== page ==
JRCS First Meeting of Radiation Emergency Medical Care Advisors (FY2016)

2016/09/16

The Japanese Red Cross Society (JRCS) held the FY 2016 First Meeting of Radiation Emergency Medical Care Advisors on July 21–22, 2016. The meeting was joined by physicians, radiological technologists, etc. working at the relevant Japanese Red Cross (JRC) hospitals, who have been appointed as radiation emergency medical care advisors (REMC advisors) by the JRCS. Some external specialists in radiation emergency medicine were invited to this meeting as guest speakers. The REMC advisors and the guests discussed how the JRCS should build its arrangements for relief activities in the event of a nuclear disaster.

1. Background to the Meeting of REMC Advisors


Following the lessons learned from the experience during the Fukushima Daiichi Nuclear Power Plant accident, the JRCS developed its “Nuclear Disaster Guidelines for Preparedness, Response and Recovery” (Guidelines) in March 2015. In addition, in order to prepare for nuclear disasters which might occur in the future, the JRCS provided radiation protective equipment and materials such as a personal dosimeter to each JRCS chapter and facility across Japan. The JRCS has also organized and held “JRCS Nuclear Disaster Response Basic Training Session” for its relief teams.

In order to discuss how to solve challenges that emerged over the process of developing the Guidelines and how the Guidelines should be operationalized, the Meetings of REMC advisors are held regularly.

For the details of the meetings held during FY 2015, please click the links below.
JRCS First Meeting of REMC advisors (FY 2015)
JRCS Second Meeting of REMC advisors (FY 2015)


Meeting of Radiation Emergency Medical Care
Advisors.

Meeting of Radiation Emergency Medical Care Advisors.

The Guidelines state that the REMC advisors will be dispatched to the headquarters of disaster control (HDC) which is set up at both the JRCS National Headquarters and a JRCS chapter in the affected area in the event of a nuclear disaster. They are supposed to give advice to the HDCs in making decisions about a course of action and provide radiation dose management of JRCS responders.

At the FY 2016 First Meeting, the attendees actively discussed various items such as: what JRC hospitals need to prepare for taking shelter indoors in their hospitals or evacuating from their hospitals in the event of a nuclear disaster (a continued discussion from the previous meeting); and how the JRCS should communicate with survivors in the event of a nuclear disaster.

2. Program:

JRCS First Meeting of Radiation Emergency Medical Care Advisors (FY 2016)

2. Program: JRCS First Meeting of Radiation Emergency Medical Care Advisors (FY 2016)

For the details of the program, please click here. [PDF]

3. Summary of the meeting


 Session 1:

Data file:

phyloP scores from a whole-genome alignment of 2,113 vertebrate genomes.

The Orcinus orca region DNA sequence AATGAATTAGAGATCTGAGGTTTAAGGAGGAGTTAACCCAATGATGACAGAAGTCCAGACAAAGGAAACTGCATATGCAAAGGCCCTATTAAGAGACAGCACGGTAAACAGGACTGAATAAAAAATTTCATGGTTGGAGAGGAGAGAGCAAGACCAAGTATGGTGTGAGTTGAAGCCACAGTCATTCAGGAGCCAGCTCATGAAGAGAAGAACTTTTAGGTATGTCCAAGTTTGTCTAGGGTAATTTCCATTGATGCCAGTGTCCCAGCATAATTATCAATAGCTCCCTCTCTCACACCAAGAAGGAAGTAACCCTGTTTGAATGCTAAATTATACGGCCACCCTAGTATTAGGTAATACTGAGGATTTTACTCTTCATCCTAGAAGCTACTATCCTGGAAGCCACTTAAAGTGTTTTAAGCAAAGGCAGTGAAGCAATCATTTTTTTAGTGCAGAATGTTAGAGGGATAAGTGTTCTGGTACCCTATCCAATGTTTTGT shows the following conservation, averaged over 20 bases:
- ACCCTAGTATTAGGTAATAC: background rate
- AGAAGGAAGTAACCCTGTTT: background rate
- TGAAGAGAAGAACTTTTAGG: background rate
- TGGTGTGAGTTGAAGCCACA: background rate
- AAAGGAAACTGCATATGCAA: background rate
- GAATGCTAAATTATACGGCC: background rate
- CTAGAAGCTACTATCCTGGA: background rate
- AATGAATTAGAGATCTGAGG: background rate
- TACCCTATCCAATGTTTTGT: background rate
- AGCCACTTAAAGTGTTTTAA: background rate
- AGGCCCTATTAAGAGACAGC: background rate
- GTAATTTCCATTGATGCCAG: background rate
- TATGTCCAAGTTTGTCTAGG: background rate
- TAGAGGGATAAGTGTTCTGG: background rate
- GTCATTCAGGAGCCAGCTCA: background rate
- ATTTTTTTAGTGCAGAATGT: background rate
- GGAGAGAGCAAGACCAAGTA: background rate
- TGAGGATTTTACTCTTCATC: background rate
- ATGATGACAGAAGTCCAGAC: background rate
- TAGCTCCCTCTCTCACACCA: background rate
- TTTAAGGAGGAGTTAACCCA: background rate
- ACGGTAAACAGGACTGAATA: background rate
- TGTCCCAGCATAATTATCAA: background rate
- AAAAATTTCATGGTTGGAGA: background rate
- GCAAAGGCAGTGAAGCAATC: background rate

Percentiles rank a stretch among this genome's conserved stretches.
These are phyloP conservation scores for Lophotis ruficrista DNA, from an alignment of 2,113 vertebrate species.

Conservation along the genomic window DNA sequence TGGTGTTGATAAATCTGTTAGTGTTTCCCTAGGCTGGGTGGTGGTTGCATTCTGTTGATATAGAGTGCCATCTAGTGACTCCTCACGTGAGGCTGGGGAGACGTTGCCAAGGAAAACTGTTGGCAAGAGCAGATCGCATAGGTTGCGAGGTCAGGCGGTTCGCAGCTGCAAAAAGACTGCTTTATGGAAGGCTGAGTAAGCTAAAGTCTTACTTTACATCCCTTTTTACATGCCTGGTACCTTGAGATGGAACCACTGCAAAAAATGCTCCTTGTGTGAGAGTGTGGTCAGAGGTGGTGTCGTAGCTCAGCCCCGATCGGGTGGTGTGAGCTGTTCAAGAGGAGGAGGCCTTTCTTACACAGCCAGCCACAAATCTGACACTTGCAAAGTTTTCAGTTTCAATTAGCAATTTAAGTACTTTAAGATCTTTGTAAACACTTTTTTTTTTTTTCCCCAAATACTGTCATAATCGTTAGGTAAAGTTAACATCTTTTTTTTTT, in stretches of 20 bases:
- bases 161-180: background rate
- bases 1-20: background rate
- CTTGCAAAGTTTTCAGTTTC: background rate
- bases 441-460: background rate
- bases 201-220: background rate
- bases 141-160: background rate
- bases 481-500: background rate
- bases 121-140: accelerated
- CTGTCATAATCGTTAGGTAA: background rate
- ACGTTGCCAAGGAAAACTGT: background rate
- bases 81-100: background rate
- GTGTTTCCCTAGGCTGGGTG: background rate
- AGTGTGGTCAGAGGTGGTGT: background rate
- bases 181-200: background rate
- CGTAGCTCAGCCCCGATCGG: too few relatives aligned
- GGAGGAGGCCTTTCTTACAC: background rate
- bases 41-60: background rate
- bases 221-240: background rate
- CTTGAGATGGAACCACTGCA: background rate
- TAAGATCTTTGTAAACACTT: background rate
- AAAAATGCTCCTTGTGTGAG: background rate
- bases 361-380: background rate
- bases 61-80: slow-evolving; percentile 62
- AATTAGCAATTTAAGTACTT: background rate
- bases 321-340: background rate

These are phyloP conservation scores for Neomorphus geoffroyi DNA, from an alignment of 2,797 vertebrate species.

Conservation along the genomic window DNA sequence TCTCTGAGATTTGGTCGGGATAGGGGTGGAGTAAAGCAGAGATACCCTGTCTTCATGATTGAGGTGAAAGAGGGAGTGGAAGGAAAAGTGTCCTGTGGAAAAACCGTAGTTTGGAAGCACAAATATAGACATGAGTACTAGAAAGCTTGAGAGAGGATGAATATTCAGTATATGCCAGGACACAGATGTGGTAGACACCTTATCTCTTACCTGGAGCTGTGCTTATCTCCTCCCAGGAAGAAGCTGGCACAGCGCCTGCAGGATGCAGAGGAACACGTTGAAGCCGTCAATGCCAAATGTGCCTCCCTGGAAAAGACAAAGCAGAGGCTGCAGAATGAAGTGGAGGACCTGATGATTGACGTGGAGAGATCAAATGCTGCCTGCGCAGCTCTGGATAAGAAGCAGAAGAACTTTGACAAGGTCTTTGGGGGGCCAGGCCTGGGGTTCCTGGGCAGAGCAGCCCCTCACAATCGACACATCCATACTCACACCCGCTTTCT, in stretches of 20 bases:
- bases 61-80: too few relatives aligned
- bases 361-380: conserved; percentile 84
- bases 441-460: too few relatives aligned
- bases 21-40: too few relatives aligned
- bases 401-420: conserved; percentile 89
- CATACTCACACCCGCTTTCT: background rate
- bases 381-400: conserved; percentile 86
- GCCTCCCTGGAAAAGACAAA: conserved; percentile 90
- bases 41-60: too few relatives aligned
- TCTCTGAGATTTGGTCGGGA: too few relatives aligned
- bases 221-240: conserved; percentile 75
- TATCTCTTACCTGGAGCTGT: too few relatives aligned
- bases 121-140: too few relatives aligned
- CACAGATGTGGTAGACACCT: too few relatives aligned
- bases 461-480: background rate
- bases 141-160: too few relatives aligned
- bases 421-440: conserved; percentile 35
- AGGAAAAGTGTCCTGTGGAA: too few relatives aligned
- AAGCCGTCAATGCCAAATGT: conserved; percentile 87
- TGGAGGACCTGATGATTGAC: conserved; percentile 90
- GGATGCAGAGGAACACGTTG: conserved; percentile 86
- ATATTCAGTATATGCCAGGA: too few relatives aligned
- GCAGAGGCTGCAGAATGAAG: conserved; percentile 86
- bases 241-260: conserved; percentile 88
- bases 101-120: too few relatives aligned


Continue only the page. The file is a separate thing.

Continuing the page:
Discussion about recent activities by the Red Cross Nuclear Disaster Resource Center

Session 1: Discussion about recent activities by the Red Cross Nuclear Disaster Resource Center

Mr. Masahito Yamazawa, Director General of the Red Cross Nuclear Disaster Resource Center (NDRC), gave a report presentation on this subject.

Presentation summary:

  • Reflecting on the discussions in the previous meetings, the “Manual for Relief Activities during Nuclear Disasters” was revised. Its release on the Digital Archives is being prepared. Materials for JRCS Nuclear Disaster Response Basic Training Session are being translated into English to publish them on the NDRC Digital Archives to help our sister National Societies and other related organizations to refer to our training materials.
  • For the purpose of safety management of JRCS staff and their families who live in an affected area in the event of a nuclear disaster, the JRCS prepared "Operational guide for safety management regarding staff living in an affected area in the event of a nuclear disaster [PDF]" (available only in Japanese). In addition, a leaflet was also developed entitled “For protecting yourself and your family in the event of a nuclear disaster [PDF]" (available only in Japanese). Copies of the guide and leaflet were sent to each JRCS chapter and facility. We hope that the JRCS facilities will refer to these materials to prepare their own versions by including information specific to each facility to ensure the safety of their staff and their families.
  • Screening survivors at screening points and ensuring stable iodine tablets for our staff who work in affected areas in the event of a nuclear disaster are matters that we need to consider according to the public authorities’ approaches. Therefore, we will continue to internally consider these matters.
  • Sharing of the JRCS’s experience at the 20th IFRC General Assembly (GA):
    ・Comment presented by the JRCS at the GA on the IFRC’s efforts for nuclear emergency preparedness which was referred to in the Report of the Secretary General; and
    ・Presentations and discussions at a GA side event which was hosted by the JRCS.

Reference: The 20th IFRC General Assembly and the side event

 Session 2: Keynote lectures

Session 2: Keynote lectures

Keynote lecture about medical care arrangements in the event of a nuclear disaster
A keynote lecture was given by Dr. Kaname Yamamoto, Emergency Preparedness/Response and Nuclear Security Division, Radiation Protection Department, Nuclear Regulation Authority. The outline is as follows:

Outline:

  • Concept of the Nuclear Emergency Response Guidelines (Nuclear Emergency Zone (PAZ/UPZ); Operational Intervention Levels (OIL) for protective action, etc.);
  • Outline of new medical care arrangements in the event of a nuclear disaster following the last year’s revision of the Nuclear Emergency Response Guidelines;